John Graham O’Neill a.k.a. J. Graham O’Neill

I wondered how awful a name that ‘J’ must have stood for that he would consider ‘Graham’ the better choice to be known by.

I called him ‘Granddad.’ He was my mother’s father and in my earliest years, he and my grandmother, his wife Gertrude Ellen Foley, lived just two doors away from my family home.

Granddad was born June 26, 1895 in Toronto, Ontario. He married my grandmother ‘Nanna’ in 1926. Together, they would have five children, four boys and one girl. The eldest and youngest sons, John William and Michael did not survive infancy, dying from hydrocephalus, the same condition that took the lives of my brothers a generation later. The only girl in the family was my mother.

I did a lot with Granddad. He and I shared a love of sports. So we frequently attended Toronto Maple Leaf baseball games (a ‘AAA’ International League team that operated prior to a major league franchised starting play in Toronto). I watched Hockey Night in Canada every Saturday night in Granddad’s living room because my parents were not hockey fans so not interested in having the game on the television at our house. He would shout the scores of day games in progress as I played road hockey in front of his house with my friends.

Most of the time, I just listened to Granddad and the stories he told. He was a master storyteller, though sometimes he was dismissed as having too active an imagination. My subsequent research has provided evidence that everything he told me was true.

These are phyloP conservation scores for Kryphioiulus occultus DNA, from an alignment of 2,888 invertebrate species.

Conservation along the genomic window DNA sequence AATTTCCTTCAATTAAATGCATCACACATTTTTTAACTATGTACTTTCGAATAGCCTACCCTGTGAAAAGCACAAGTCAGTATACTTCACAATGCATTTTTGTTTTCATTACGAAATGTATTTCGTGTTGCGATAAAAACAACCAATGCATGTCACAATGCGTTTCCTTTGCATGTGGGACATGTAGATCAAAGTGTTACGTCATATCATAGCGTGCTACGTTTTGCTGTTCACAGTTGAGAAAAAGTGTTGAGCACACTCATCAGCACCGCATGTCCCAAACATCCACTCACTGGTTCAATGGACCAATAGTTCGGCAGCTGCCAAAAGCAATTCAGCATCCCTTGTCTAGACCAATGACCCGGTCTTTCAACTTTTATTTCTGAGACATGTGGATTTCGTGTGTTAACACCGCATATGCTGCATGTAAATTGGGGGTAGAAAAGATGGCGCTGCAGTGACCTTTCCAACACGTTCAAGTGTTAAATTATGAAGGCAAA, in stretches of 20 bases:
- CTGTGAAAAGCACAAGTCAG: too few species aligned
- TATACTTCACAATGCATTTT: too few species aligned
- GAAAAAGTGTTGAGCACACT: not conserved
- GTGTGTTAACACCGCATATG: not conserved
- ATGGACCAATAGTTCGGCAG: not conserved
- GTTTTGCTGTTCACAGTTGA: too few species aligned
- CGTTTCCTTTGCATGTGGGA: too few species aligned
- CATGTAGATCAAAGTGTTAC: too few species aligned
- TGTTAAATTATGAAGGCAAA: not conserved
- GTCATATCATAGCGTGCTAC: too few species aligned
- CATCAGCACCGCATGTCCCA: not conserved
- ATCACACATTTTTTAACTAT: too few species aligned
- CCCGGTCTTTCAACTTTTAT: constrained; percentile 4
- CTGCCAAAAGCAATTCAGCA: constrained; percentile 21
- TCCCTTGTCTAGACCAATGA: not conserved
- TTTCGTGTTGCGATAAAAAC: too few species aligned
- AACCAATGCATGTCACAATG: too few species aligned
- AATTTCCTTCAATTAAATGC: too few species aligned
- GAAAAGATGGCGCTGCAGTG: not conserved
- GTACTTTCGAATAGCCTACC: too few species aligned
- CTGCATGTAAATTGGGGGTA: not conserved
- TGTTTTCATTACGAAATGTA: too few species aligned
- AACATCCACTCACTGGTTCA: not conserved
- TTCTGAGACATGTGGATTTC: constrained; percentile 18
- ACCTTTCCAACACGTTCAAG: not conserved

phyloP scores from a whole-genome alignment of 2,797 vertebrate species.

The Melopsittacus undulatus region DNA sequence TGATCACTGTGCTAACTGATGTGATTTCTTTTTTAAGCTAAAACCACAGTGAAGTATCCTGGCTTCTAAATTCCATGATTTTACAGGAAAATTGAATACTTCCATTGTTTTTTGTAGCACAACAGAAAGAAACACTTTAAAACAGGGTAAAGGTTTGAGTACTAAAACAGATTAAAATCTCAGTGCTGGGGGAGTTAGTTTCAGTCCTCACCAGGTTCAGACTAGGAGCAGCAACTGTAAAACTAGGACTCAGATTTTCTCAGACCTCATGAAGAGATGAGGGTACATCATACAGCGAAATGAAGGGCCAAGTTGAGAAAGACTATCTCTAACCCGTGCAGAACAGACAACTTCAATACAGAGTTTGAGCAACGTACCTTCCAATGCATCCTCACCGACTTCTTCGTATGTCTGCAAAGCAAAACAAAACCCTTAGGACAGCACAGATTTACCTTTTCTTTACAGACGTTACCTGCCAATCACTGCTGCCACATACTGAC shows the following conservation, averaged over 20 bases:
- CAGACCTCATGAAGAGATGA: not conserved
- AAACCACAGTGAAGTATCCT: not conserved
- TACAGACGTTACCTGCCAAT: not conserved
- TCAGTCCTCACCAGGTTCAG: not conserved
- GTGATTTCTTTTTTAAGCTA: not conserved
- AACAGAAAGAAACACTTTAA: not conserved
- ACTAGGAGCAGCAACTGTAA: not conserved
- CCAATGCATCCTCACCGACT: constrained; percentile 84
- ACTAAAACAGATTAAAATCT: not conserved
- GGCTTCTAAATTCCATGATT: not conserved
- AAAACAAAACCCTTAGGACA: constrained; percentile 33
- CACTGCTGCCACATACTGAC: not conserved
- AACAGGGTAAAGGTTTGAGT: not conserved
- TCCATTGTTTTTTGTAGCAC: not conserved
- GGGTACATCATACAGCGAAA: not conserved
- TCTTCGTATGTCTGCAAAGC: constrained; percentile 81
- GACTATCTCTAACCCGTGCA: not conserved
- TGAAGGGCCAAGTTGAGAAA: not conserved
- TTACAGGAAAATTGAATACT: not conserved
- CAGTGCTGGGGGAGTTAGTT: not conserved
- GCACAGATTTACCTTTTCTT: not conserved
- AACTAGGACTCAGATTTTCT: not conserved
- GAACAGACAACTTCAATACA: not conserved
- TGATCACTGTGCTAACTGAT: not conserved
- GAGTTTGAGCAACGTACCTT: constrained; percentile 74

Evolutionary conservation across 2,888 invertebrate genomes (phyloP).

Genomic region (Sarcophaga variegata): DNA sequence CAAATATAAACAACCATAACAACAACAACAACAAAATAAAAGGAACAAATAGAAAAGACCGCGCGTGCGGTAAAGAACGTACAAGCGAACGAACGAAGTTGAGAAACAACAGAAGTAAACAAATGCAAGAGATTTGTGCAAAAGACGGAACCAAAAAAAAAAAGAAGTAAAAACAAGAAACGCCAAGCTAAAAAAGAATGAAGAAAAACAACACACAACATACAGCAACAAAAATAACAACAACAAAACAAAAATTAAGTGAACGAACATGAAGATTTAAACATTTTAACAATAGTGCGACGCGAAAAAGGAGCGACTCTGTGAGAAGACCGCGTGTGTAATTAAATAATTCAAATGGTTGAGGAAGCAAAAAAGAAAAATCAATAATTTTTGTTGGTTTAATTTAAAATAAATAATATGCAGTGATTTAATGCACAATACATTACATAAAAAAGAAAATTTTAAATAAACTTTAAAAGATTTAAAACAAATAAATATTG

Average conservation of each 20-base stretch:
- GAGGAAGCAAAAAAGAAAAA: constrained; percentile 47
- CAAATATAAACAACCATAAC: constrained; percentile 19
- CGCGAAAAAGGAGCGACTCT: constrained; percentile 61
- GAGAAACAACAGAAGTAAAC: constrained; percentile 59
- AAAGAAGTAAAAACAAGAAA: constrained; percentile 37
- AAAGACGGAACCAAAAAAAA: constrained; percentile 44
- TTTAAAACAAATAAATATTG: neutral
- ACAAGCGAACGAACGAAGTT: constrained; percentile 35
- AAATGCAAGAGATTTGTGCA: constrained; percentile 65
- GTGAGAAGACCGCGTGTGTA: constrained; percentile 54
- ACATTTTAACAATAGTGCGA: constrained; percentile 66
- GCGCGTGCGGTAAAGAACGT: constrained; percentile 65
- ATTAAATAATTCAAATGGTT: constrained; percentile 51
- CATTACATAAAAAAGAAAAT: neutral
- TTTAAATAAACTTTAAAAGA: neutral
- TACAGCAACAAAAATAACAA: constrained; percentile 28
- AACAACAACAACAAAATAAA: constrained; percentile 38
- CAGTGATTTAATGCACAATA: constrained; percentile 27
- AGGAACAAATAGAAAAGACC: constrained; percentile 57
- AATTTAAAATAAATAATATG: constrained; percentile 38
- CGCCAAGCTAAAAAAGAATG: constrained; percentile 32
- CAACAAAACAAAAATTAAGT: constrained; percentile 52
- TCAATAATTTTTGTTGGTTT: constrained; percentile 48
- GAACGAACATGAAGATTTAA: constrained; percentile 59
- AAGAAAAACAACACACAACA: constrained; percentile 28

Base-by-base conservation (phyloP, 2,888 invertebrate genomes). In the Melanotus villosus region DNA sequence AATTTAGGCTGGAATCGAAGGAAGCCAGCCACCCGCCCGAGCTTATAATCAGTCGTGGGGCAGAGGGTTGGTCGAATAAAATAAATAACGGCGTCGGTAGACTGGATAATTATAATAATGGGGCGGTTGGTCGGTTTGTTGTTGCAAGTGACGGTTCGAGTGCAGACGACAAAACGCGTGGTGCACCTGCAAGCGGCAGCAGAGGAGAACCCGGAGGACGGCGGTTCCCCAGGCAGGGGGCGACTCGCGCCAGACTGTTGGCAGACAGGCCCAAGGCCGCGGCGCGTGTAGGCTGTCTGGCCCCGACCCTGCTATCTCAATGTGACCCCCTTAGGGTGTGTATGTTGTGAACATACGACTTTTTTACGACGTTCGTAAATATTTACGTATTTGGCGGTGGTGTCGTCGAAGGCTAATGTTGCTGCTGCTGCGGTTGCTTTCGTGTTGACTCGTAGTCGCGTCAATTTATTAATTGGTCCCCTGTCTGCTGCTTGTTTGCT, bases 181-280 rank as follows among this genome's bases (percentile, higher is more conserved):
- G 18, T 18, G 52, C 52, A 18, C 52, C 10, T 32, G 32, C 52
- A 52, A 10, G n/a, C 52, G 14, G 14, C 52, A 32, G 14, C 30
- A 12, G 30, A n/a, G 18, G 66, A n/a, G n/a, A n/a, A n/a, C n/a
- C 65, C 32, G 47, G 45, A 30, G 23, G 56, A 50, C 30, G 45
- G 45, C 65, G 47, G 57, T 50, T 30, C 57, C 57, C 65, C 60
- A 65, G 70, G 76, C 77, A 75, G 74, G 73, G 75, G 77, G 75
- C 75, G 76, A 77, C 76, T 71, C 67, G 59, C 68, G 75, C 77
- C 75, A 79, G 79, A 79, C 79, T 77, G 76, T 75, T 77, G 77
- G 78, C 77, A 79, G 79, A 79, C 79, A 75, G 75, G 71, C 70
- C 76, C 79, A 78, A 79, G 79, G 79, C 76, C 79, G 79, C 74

On December 3, 1979, my late wife Karen and I found out that we were going to be parents for the first time. Our excitement at the prospect of having a baby was palpable. When should we tell our families? How should we tell them? And, what names for the baby should we be considering?

I wanted to call Granddad and let him know that he was going to be a great grandfather. I had heard the names of my great grandfathers but they had all died many years before I was born. But my child was going to know his great grandfather.

Then, on December 10th, 1979, just a week later and 36 years ago today, I got a call from my mother. Granddad had died that morning. He died suddenly. The people my grandfather lived with heard his alarm clock come on, they heard the alarm clock being turned off, and then … silence.

I’m not ashamed to recount that I shed many tears that cold December day.